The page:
These sites mostly feature ads by individual landlords, not real estate agencies. Agencies will typically charge a one-time fee called an honoraire, so watch out for that. Another word you’ll come across is garantie, which is the security deposit. It’s normal to pay a one-month security deposit, whether you rent from an individual or an agency. Furnished places might have a garantie higher than one month’s rent.
When looking at the listings, often you’ll also see the words charges comprises (CC) — utilities included, or hors charges (HC) — utilities extra.
If you’re looking for a studio, you’ll see listings that mention WC sur palier, douche sur palier, or both. This means the toilet and/or shower is shared among multiple tenants, and is usually located on the same floor as your unit.
Arranging a visit
When arranging a time to view a place, it’s better to call than to send an email. Most of the time, people won’t respond to an email.
When you decide on a place, you may be asked to provide your landlord with a copy of your ID and work contract. While the first payments will have to be done via cash or wire transfer, your landlord will also want your French bank account details once you set that up — which leads us to the next step.
Open a bank account
I got my chequing account (compte courant) from La Banque Postale. Most branches offer on-site consultations without an appointment, so just go into a nearby location and ask to open an account. (This is true for most banks — check out this comparison tool if you want to shop around for one that meets your needs.)
You’ll need to bring the following documentation:
- ID (e.g. a passport)
- Proof of residence (e.g. signed rent contract)
- Proof of income (e.g. work contract)
The account setup took me about 2 hours. Most of the time was spent watching the bank representative type information from my documents into her computer.
Now, I don’t know about other banks, but La Banque Postale also offers cellphone plans, health insurance, renter’s insurance, overdraft protection, et cetera. Be aware that they will try to upsell you on all this stuff while they are opening your compte courant. I declined all of those upgrades, and at the end of the day, I’m paying about €10 every three months for this bank account.
Also, unless you’re a fan of snail mail, be sure to tell the representative that you want online statements — it wasn’t the default option when I opened my account.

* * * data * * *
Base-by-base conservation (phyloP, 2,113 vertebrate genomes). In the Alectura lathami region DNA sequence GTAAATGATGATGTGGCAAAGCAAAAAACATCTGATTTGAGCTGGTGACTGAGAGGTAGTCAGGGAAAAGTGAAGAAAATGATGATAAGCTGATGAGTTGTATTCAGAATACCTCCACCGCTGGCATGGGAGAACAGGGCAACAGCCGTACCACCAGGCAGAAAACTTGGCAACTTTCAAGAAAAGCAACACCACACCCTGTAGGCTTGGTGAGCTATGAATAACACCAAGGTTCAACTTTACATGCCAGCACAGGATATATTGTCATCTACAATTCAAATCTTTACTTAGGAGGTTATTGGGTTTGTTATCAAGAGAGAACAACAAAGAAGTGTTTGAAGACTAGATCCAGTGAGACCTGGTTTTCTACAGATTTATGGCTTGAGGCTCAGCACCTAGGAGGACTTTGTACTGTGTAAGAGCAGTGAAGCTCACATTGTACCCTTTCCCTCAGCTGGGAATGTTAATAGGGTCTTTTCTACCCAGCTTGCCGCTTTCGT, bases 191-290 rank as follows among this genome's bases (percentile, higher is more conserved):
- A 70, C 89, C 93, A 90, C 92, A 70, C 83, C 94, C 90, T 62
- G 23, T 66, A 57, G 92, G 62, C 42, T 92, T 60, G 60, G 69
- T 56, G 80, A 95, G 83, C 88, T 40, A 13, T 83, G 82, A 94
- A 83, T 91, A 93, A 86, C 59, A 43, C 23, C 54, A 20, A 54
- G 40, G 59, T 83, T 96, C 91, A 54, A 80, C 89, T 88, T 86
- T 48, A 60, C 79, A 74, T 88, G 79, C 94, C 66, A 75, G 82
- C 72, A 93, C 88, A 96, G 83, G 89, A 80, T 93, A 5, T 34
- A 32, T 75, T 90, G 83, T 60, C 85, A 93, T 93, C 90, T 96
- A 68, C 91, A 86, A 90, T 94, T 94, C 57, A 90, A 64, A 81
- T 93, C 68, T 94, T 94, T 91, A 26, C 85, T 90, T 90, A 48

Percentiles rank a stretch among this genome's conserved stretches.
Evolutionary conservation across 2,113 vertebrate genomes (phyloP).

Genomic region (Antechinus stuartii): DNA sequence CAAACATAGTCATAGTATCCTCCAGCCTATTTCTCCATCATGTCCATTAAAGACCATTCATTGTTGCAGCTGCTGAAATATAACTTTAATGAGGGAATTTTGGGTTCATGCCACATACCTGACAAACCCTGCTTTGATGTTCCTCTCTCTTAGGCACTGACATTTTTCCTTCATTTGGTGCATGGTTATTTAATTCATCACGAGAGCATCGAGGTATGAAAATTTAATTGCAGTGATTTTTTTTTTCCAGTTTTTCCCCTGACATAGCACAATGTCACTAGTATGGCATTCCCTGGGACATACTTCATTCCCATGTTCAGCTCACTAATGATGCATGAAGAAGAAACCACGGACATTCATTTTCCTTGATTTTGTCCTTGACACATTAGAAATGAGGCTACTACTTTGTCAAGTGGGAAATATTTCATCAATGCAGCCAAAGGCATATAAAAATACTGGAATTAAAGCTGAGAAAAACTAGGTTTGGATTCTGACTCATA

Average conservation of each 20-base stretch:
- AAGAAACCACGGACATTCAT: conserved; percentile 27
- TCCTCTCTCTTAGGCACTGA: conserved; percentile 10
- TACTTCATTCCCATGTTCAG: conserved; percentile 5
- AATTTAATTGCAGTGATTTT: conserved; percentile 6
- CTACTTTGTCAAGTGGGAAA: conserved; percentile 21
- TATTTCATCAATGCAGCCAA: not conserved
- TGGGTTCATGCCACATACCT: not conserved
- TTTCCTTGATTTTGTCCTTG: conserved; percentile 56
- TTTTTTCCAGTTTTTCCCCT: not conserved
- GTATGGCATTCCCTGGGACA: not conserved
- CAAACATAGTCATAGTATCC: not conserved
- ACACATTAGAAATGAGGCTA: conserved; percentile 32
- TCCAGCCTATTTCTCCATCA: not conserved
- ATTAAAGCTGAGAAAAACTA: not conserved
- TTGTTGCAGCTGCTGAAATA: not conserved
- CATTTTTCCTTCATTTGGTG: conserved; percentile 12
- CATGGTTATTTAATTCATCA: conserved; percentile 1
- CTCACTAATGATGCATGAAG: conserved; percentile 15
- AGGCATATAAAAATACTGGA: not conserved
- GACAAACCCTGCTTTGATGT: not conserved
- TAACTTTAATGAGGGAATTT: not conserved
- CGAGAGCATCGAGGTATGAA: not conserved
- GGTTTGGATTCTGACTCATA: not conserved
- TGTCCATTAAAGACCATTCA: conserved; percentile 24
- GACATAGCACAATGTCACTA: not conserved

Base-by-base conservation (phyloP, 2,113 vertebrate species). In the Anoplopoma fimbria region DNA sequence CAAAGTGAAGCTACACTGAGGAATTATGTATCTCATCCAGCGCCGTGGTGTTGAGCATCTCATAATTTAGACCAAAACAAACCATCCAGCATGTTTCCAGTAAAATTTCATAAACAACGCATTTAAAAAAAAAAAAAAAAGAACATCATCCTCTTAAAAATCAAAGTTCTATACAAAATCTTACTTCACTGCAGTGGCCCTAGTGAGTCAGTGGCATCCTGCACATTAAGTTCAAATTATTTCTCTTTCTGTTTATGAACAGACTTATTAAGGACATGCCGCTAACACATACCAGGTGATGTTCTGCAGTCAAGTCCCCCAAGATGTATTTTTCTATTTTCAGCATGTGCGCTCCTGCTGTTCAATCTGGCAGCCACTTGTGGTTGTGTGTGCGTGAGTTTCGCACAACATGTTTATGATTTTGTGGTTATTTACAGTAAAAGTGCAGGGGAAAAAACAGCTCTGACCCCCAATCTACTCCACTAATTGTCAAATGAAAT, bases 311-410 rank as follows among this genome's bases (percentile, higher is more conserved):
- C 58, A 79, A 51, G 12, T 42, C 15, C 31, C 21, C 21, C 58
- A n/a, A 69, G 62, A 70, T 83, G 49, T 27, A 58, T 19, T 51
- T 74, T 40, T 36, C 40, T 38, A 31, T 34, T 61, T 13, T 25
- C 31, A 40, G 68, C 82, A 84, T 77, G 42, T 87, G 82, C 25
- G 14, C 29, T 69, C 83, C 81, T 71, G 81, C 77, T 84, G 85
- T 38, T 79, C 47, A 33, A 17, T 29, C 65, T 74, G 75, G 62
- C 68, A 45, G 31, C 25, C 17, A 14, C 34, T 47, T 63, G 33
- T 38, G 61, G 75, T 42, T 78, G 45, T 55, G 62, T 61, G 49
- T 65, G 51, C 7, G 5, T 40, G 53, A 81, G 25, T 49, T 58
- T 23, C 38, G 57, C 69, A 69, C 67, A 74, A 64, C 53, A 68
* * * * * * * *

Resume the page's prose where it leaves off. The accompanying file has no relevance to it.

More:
After all my information was inputted into the computer, I made a nominal deposit of €20 (cash) to formally open the account.
Then I was given a provisional Relevé d’identité bancaire (RIB). The RIB is an important document in France. It is a standardised form with all your bank account details that allows for preauthorized deposits or withdrawals — say, for paying bills or getting your salary deposited automatically. Your employer needs a copy of your RIB. So does your landlord. So does your phone company, internet provider, and the electricity company. It’s a good document to have.
I should emphasise that I received a provisional RIB. I had to wait 10 days to receive the final RIB, along with my debit card, in the mail. Until you receive your final RIB, the bank account is not technically active. If you want to make a deposit, you have to ask the bank teller to “force” the transaction. And since you won’t have a debit card, you can’t withdraw money from an ATM. So plan for a good 10 days before you can begin using your French back account.
After your bank account is finalised, you can ask for a chequebook. Note that for La Banque Postale, I needed to have a minimum account balance of €160 before they would send me a chequebook. It arrived about two weeks after I ordered it.
Set up your electricity bill
If electricity isn’t included in your rent contract, you’ll have to set up your own account with Électricité de France (EDF). You can do this over the phone, and you’ll need the following before you start:
- A RIB (provisional is fine)